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Gene Review

His2B:CG17949  -  CG17949 gene product from transcript...

Drosophila melanogaster

Synonyms: CG17949, Dmel\CG17949
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High impact information on His2B:CG17949

  • A 3-kilobase DNA segment characteristic of a transposable element was found within a histone H2B pseudogene in a higher eukaryote, the sea urchin Stronglyocentrotus purpuratus [1].
  • This heat-shock polypeptide was identified as histone H2b by two criteria: (a) it comigrated with authentic histone H2b in Triton-urea-acetic acid acrylamide gel electrophoresis after solubilization from nuclei with acid; and (b) partial proteolysis peptide maps of the basic heat-shock protein and histone H2b were identical [2].
  • The Drosophila nuclear lamina protein YA binds to DNA and histone H2B with four domains [3].
  • These stress-induced changes in the methylation level of the N-terminal proline residue of histone H2B and shift in the methylation sites of histone H3 may be involved in the restructuration of chromatin accompanying the inactivation of normal genes in response to stress [4].
  • Both types of stress induce a rapid increase in the methylation level of histone H2B [4].

Biological context of His2B:CG17949


Associations of His2B:CG17949 with chemical compounds


Enzymatic interactions of His2B:CG17949

  • Here we report that histone H2B is phosphorylated at evolutionarily conserved Ser33 (H2B-S33) by the carboxyl-terminal kinase domain (CTK) of the Drosophila TFIID subunit TAF1 [6].

Other interactions of His2B:CG17949

  • YA's binding to DNA and histone H2B is mediated by four domains distributed along the length of the YA molecule [3].

Analytical, diagnostic and therapeutic context of His2B:CG17949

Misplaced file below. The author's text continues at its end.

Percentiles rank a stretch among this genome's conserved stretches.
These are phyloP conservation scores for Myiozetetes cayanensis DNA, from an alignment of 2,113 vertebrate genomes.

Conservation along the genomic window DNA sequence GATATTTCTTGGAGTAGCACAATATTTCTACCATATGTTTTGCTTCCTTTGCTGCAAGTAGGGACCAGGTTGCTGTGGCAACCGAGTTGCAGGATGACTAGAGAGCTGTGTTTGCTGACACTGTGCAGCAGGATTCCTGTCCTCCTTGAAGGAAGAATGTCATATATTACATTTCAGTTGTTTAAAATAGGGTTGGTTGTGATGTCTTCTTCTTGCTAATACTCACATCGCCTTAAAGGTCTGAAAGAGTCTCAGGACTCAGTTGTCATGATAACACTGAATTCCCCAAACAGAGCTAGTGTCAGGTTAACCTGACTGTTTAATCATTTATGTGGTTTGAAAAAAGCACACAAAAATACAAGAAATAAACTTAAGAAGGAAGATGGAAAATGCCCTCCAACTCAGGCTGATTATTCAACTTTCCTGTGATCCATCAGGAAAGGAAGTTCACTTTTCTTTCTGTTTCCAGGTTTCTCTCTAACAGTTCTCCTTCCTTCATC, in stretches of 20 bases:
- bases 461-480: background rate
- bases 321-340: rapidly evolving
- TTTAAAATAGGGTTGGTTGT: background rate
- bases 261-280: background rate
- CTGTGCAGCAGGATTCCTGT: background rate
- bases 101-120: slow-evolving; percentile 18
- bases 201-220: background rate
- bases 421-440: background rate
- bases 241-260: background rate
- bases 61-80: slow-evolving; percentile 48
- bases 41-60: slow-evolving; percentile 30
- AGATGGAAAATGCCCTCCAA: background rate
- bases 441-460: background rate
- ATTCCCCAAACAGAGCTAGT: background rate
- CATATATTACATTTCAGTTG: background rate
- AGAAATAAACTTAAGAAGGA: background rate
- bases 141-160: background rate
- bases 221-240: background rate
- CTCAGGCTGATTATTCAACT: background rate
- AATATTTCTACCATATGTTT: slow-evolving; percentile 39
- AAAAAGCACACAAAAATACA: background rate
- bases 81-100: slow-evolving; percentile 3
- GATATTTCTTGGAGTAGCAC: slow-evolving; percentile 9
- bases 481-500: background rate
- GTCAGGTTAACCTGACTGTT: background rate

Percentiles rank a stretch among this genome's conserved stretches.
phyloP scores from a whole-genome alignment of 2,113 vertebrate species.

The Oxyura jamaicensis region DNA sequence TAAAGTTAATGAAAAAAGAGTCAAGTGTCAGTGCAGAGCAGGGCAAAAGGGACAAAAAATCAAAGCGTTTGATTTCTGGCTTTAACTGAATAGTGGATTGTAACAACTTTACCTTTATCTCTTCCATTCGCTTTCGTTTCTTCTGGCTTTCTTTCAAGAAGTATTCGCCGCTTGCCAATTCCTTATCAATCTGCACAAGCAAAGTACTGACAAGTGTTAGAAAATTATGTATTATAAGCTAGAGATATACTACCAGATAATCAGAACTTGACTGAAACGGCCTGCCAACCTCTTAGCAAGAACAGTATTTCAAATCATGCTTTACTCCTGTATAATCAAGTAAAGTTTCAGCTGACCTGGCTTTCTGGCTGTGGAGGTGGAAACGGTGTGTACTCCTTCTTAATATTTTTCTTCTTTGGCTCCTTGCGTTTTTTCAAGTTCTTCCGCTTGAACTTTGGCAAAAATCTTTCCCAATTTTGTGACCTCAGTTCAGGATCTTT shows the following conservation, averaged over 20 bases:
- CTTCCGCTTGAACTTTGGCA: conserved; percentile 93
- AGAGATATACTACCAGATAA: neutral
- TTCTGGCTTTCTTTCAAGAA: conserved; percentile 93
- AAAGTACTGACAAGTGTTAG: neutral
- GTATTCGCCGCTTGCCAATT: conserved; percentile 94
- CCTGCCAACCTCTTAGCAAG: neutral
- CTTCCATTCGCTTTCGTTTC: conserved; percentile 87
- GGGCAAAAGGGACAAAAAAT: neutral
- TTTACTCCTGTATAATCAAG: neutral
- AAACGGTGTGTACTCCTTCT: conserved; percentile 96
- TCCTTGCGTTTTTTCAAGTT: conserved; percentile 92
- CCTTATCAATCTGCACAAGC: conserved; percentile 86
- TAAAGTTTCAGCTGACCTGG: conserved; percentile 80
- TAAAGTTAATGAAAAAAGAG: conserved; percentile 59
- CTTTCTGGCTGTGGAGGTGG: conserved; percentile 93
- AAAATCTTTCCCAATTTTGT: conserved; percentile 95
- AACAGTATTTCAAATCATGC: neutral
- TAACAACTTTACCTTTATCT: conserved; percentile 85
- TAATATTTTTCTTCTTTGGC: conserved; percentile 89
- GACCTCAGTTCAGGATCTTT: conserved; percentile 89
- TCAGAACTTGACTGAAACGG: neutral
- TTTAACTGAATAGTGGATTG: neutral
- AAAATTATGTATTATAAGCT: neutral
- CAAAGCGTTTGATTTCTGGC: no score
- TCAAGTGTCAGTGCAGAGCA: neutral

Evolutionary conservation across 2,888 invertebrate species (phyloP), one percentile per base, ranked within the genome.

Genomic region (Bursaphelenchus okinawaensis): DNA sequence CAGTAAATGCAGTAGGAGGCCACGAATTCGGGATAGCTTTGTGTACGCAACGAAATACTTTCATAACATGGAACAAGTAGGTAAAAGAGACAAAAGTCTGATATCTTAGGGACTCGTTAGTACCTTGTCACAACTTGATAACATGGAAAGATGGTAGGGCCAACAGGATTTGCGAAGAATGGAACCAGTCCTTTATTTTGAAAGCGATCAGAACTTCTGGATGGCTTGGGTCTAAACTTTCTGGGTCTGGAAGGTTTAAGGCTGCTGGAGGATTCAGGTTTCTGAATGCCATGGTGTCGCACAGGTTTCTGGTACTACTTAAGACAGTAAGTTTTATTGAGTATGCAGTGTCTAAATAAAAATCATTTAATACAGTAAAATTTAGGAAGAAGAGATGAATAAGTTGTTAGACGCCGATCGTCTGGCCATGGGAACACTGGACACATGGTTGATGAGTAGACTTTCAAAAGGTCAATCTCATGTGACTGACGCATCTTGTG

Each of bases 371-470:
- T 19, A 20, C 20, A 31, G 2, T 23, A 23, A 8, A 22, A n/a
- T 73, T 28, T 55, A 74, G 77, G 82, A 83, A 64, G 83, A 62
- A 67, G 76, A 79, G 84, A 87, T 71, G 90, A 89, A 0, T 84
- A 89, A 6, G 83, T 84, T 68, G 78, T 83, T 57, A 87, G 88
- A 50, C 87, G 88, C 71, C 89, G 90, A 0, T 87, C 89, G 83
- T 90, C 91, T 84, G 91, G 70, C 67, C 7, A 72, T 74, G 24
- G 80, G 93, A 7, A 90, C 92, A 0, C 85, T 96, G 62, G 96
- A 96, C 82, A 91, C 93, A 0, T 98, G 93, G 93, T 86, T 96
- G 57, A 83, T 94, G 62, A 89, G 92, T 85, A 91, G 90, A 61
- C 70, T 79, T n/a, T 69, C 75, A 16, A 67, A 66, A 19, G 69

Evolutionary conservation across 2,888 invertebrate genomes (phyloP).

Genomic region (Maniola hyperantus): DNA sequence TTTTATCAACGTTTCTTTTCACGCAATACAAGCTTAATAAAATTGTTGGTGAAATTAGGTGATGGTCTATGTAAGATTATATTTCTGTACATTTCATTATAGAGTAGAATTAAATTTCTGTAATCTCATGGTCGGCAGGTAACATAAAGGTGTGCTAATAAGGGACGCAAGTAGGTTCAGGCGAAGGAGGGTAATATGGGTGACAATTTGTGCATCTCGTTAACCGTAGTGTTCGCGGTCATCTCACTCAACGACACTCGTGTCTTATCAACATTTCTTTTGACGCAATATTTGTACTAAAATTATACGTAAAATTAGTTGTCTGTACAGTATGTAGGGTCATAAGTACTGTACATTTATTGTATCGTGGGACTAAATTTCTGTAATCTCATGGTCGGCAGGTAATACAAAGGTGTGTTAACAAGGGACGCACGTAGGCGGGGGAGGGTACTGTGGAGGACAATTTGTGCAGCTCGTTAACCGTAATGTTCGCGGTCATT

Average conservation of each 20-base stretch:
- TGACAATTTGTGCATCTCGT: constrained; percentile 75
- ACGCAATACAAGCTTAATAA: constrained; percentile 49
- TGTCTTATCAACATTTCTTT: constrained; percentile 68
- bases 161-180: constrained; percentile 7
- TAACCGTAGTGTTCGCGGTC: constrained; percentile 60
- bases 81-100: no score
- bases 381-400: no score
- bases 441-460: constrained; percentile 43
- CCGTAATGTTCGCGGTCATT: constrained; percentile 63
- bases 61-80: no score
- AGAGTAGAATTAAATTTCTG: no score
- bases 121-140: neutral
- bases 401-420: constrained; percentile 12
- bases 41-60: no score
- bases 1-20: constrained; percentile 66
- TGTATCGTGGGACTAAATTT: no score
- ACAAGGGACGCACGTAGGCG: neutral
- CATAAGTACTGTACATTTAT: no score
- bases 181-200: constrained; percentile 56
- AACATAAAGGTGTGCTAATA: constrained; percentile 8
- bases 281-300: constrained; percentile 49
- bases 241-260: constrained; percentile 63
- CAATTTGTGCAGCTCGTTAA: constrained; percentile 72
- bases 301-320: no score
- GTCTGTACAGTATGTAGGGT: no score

• Semi-quantitative RT-PCR indicated that after heat-shock treatment, the expression levels of histone H3, histone H2B and TCTP increased 4.8, 27 and 5.7-fold, respectively [11].


  1. An unusual transposon with long terminal inverted repeats in the sea urchin Strongylocentrotus purpuratus. Liebermann, D., Hoffman-Liebermann, B., Weinthal, J., Childs, G., Maxson, R., Mauron, A., Cohen, S.N., Kedes, L. Nature (1983) [Pubmed]
  2. Identification of histone H2b as a heat-shock protein in Drosophila. Sanders, M.M. J. Cell Biol. (1981) [Pubmed]
  3. The Drosophila nuclear lamina protein YA binds to DNA and histone H2B with four domains. Yu, J., Wolfner, M.F. Mol. Biol. Cell (2002) [Pubmed]
  4. Methylation of Drosophila histones at proline, lysine, and arginine residues during heat shock. Desrosiers, R., Tanguay, R.M. J. Biol. Chem. (1988) [Pubmed]
  5. The human homologue of the RNA polymerase II-associated factor 1 (hPaf1), localized on the 19q13 amplicon, is associated with tumorigenesis. Moniaux, N., Nemos, C., Schmied, B.M., Chauhan, S.C., Deb, S., Morikane, K., Choudhury, A., Vanlith, M., Sutherlin, M., Sikela, J.M., Hollingsworth, M.A., Batra, S.K. Oncogene (2006) [Pubmed]
  6. TAF1 activates transcription by phosphorylation of serine 33 in histone H2B. Maile, T., Kwoczynski, S., Katzenberger, R.J., Wassarman, D.A., Sauer, F. Science (2004) [Pubmed]
  7. Periodic binding of individual core histones to DNA: inadvertent purification of the core histone H2B as a putative enhancer-binding factor. Kerrigan, L.A., Kadonaga, J.T. Nucleic Acids Res. (1992) [Pubmed]
  8. Multiple forms of histone H2B from the nematode Caenorhabditis elegans. Vanfleteren, J.R., Van Bun, S.M., Delcambe, L.L., Van Beeumen, J.J. Biochem. J. (1986) [Pubmed]
  9. Two types of polyadenated mRNAs are synthesized from Drosophila replication-dependent histone genes. Akhmanova, A., Miedema, K., Kremer, H., Hennig, W. Eur. J. Biochem. (1997) [Pubmed]
  10. Drosophila cAMP-dependent protein kinase. Foster, J.L., Guttman, J.J., Hall, L.M., Rosen, O.M. J. Biol. Chem. (1984) [Pubmed]
  11. Identification of some heat-induced genes of Trichinella spiralis. Mak, C.H., Su, K.W., Ko, R.C. Parasitology (2001) [Pubmed]
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